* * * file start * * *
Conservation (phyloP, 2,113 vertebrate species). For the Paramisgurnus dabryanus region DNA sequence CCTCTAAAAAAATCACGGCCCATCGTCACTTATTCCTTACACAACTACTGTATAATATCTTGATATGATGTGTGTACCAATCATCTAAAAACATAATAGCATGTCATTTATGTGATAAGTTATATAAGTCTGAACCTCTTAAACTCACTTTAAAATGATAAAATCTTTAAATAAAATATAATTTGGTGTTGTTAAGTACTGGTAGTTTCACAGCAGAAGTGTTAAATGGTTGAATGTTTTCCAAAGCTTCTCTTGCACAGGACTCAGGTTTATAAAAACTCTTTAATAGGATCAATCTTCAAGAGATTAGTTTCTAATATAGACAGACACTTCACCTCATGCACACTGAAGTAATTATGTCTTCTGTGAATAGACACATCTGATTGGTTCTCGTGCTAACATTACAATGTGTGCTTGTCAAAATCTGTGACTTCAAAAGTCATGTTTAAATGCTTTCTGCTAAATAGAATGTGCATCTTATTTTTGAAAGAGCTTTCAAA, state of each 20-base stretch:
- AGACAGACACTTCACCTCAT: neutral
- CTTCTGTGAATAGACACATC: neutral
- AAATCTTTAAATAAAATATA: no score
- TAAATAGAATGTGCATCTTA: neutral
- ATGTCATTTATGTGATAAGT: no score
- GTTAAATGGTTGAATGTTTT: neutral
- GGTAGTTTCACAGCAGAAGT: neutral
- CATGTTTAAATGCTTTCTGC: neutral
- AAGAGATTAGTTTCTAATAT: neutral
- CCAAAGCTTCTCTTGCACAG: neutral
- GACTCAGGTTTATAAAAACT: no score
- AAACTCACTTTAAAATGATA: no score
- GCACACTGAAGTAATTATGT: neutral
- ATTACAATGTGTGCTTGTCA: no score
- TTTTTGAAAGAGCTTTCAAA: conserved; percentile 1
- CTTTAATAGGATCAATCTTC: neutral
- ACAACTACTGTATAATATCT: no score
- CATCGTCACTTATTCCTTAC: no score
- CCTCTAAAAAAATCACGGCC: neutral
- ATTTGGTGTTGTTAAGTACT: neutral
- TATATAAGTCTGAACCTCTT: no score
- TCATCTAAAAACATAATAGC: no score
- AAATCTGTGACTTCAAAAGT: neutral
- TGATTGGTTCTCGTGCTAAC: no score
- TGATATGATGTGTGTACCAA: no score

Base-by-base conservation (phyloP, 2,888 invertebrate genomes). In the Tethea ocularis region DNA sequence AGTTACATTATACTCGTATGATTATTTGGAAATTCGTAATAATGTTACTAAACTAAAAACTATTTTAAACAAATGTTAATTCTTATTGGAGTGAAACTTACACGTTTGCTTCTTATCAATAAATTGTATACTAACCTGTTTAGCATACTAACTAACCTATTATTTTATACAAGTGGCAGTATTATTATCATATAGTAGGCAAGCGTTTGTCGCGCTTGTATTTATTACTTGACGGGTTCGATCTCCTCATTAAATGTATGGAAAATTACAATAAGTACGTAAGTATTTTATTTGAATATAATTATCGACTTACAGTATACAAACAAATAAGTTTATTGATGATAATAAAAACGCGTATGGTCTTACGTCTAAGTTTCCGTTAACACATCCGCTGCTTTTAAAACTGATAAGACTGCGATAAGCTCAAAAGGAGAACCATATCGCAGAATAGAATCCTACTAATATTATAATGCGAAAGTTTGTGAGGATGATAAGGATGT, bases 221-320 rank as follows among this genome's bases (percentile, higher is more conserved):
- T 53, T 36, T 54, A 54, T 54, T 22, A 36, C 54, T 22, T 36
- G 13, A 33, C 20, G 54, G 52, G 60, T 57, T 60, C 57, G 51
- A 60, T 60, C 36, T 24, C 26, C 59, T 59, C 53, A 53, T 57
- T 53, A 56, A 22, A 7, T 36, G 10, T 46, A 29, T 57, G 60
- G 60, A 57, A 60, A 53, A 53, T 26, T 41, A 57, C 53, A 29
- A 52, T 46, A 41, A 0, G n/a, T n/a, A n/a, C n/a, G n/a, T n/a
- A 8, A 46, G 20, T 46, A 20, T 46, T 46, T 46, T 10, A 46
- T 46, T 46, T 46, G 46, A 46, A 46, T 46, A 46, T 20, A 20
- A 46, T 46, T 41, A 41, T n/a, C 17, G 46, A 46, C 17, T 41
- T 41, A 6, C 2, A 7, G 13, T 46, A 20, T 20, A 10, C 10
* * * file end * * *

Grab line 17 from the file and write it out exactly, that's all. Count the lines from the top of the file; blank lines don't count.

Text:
- CTTTAATAGGATCAATCTTC: neutral